I received an email this week from a member of our spinal cord injury (SCI) James Lind Alliance Priority Setting Partnership (JLA PSP), identifying what research matters to those affected by SCI . Christa Dyson, who had a spinal stroke in 1993, wanted my help to publicise a research opportunity.
Every year, about 1,000 people in the UK have a SCI, leaving them partially or completely paralysed. Their disabilities, health and social care needs, short and longer term, are wide-ranging; most of those affected will be helped through rehabilitation in specialist NHS SCI Centres, which also provide ongoing community support.
But provision is patchy, pressure on bed space and other factors can cut inpatient rehab time, and while we can only be thankful for the medical and technological progress that contributes to longer lives for those with SCI, resources may be stretched thin.
We know very little about what it is like to live with SCI after leaving rehab, and how this impacts on people’s well-being and their need to access services over the longer term.
The Elizabeth Martin Bursary is being offered by the Spinal Injuries Association (SIA), itself a member of the JLA PSP steering group (represented there by two of its Trustees, Dave Bracher and Christa). The bursary is for research to investigate the social and medical impact of SCI on those affected after they leave rehab. The idea is to find out how well they reintegrate with society (or should that be “how good society is at reintegrating with them?”), what medical complications arise and any unmet needs.
On the SIA website, Christa’s biography explains “From being completely paralysed I went on to become an unsteady walker able to cover short distances though no hand function ever returned. I have all the other challenges that a SCI presents but as a ‘walker’ these often get overlooked. There is never a dull day.”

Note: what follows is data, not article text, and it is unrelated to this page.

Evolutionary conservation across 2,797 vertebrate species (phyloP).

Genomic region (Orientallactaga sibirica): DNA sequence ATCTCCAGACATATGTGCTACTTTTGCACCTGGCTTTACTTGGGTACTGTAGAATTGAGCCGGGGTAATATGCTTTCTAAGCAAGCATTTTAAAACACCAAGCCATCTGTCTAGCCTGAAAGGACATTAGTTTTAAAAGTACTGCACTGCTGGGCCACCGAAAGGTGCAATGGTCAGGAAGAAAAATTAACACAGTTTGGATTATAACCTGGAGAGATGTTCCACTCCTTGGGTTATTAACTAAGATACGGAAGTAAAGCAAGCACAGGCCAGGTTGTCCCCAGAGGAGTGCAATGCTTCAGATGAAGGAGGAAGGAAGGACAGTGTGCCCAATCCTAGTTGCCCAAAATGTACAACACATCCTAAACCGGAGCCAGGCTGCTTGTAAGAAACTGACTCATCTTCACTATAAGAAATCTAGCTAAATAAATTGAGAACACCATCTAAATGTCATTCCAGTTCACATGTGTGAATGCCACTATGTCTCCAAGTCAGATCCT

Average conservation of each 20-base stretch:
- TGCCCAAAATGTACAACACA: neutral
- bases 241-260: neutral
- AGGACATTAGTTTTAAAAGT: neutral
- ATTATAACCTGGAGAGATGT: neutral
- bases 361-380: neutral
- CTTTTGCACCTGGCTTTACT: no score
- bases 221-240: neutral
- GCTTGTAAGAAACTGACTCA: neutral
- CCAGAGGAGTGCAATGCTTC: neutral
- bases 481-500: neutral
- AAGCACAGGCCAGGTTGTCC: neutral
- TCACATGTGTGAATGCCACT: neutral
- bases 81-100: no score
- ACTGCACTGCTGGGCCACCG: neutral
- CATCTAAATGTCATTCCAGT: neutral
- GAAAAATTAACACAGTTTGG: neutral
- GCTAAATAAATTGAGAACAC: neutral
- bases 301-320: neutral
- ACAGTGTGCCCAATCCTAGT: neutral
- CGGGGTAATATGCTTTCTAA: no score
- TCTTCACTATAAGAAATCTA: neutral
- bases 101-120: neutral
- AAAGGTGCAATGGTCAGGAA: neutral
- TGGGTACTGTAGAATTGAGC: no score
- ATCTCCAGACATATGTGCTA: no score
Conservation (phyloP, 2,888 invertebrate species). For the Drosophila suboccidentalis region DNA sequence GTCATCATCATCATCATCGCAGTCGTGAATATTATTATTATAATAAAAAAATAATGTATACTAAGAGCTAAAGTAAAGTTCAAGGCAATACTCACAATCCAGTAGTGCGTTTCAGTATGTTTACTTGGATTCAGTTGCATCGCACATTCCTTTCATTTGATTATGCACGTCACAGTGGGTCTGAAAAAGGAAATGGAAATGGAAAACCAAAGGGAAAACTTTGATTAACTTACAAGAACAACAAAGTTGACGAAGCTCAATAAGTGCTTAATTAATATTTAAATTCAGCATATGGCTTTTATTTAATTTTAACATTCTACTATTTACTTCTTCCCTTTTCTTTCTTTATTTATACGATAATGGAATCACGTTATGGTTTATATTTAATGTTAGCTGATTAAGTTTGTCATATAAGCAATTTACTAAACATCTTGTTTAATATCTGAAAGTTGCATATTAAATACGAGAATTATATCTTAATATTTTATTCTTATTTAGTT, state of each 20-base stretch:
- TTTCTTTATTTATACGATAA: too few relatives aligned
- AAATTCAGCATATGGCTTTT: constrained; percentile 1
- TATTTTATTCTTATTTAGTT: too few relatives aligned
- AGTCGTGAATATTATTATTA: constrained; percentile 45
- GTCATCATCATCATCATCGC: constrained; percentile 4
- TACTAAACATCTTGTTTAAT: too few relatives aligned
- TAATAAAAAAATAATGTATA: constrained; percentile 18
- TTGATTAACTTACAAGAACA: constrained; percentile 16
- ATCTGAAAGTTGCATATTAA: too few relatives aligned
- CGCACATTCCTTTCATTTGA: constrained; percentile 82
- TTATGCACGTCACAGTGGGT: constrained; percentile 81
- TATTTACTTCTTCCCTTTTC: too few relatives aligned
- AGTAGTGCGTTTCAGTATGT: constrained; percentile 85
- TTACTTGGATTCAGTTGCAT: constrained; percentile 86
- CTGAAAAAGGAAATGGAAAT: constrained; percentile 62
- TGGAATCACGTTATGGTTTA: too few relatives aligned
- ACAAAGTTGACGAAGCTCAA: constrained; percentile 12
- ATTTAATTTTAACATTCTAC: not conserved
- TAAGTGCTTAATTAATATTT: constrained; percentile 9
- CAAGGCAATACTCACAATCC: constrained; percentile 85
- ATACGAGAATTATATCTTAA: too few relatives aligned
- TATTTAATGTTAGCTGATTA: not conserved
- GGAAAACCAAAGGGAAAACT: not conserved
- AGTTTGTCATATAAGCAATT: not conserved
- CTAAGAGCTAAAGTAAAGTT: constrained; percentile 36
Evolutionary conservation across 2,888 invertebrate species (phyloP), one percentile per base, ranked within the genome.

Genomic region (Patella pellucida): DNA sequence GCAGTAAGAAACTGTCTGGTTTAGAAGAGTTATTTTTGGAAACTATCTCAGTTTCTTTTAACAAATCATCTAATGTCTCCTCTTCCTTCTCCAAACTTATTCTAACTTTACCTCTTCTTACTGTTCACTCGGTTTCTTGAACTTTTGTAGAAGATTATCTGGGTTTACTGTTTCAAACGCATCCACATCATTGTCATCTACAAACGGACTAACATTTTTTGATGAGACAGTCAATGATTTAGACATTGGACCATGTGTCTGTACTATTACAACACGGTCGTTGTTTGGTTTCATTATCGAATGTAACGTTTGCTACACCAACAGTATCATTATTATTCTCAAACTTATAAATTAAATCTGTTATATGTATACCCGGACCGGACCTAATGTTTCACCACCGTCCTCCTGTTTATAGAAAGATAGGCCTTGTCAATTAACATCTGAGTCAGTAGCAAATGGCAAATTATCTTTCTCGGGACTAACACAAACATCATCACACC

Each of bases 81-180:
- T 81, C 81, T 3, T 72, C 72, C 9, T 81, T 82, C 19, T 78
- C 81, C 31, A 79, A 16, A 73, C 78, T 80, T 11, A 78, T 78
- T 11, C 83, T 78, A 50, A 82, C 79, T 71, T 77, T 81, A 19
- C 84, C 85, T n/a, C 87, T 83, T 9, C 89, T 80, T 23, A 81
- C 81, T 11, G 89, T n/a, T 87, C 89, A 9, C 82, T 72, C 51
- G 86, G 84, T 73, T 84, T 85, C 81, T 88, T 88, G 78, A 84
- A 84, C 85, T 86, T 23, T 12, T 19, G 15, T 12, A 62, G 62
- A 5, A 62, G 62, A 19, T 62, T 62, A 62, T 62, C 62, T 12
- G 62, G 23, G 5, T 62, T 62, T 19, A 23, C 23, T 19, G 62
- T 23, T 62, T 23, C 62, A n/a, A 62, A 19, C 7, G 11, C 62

What an amazingly upbeat comment from a woman who must have had – and no doubt still has – to weather so much. How good it would be if we can help the SIA find a committed PhD student to learn more about what life for people like Christa is like, its challenges best addressed. Their call for applications comes just as our JLA work nears its conclusion.
If you or someone you care for – personally or professionally – has a SCI, you can contribute to the survey on research priorities, until May 31st.
Between the Bursary and the JLA work, we seem to be getting better at tackling the challenges of care-and the research that underpins it-through joined-up thinking. Christa’s own work is dedicated to “Mentoring, education and inspiration for people who are adjusting to life after a spinal cord injury or stroke” and her website www.focusforwards.com so wisely quotes Helen Keller, “Alone we can do so little; together we can do so much.”